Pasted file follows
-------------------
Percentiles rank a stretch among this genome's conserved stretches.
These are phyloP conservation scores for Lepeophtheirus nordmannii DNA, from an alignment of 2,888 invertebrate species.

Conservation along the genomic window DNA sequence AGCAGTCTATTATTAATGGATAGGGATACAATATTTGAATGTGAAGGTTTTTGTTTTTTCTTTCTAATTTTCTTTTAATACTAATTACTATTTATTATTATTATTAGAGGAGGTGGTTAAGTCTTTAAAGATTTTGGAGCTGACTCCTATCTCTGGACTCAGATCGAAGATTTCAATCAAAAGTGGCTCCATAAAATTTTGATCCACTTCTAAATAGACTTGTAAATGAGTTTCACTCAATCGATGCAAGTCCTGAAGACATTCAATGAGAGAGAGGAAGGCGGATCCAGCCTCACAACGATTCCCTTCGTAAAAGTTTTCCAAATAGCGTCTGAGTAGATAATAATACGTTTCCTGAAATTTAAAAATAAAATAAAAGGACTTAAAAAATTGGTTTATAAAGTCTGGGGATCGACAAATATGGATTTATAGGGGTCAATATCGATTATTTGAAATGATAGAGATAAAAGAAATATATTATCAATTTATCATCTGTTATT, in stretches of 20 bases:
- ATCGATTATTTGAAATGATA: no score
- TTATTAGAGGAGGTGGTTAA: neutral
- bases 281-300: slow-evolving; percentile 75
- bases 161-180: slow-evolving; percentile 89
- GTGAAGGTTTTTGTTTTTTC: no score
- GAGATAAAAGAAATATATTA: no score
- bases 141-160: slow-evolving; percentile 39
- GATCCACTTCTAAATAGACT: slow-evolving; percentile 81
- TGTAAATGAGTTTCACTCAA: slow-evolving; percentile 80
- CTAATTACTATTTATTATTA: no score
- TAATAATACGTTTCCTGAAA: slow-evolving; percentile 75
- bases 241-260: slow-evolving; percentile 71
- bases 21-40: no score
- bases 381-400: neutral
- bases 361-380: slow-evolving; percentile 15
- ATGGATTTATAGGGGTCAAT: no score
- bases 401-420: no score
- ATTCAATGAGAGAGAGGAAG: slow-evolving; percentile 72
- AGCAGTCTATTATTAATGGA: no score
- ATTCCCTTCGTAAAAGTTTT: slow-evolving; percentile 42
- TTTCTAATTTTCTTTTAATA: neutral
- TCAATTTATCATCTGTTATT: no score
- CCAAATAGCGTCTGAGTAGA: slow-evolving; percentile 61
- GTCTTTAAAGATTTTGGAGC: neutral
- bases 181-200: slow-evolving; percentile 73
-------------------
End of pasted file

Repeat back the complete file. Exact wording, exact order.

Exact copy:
Percentiles rank a stretch among this genome's conserved stretches.
These are phyloP conservation scores for Lepeophtheirus nordmannii DNA, from an alignment of 2,888 invertebrate species.

Conservation along the genomic window DNA sequence AGCAGTCTATTATTAATGGATAGGGATACAATATTTGAATGTGAAGGTTTTTGTTTTTTCTTTCTAATTTTCTTTTAATACTAATTACTATTTATTATTATTATTAGAGGAGGTGGTTAAGTCTTTAAAGATTTTGGAGCTGACTCCTATCTCTGGACTCAGATCGAAGATTTCAATCAAAAGTGGCTCCATAAAATTTTGATCCACTTCTAAATAGACTTGTAAATGAGTTTCACTCAATCGATGCAAGTCCTGAAGACATTCAATGAGAGAGAGGAAGGCGGATCCAGCCTCACAACGATTCCCTTCGTAAAAGTTTTCCAAATAGCGTCTGAGTAGATAATAATACGTTTCCTGAAATTTAAAAATAAAATAAAAGGACTTAAAAAATTGGTTTATAAAGTCTGGGGATCGACAAATATGGATTTATAGGGGTCAATATCGATTATTTGAAATGATAGAGATAAAAGAAATATATTATCAATTTATCATCTGTTATT, in stretches of 20 bases:
- ATCGATTATTTGAAATGATA: no score
- TTATTAGAGGAGGTGGTTAA: neutral
- bases 281-300: slow-evolving; percentile 75
- bases 161-180: slow-evolving; percentile 89
- GTGAAGGTTTTTGTTTTTTC: no score
- GAGATAAAAGAAATATATTA: no score
- bases 141-160: slow-evolving; percentile 39
- GATCCACTTCTAAATAGACT: slow-evolving; percentile 81
- TGTAAATGAGTTTCACTCAA: slow-evolving; percentile 80
- CTAATTACTATTTATTATTA: no score
- TAATAATACGTTTCCTGAAA: slow-evolving; percentile 75
- bases 241-260: slow-evolving; percentile 71
- bases 21-40: no score
- bases 381-400: neutral
- bases 361-380: slow-evolving; percentile 15
- ATGGATTTATAGGGGTCAAT: no score
- bases 401-420: no score
- ATTCAATGAGAGAGAGGAAG: slow-evolving; percentile 72
- AGCAGTCTATTATTAATGGA: no score
- ATTCCCTTCGTAAAAGTTTT: slow-evolving; percentile 42
- TTTCTAATTTTCTTTTAATA: neutral
- TCAATTTATCATCTGTTATT: no score
- CCAAATAGCGTCTGAGTAGA: slow-evolving; percentile 61
- GTCTTTAAAGATTTTGGAGC: neutral
- bases 181-200: slow-evolving; percentile 73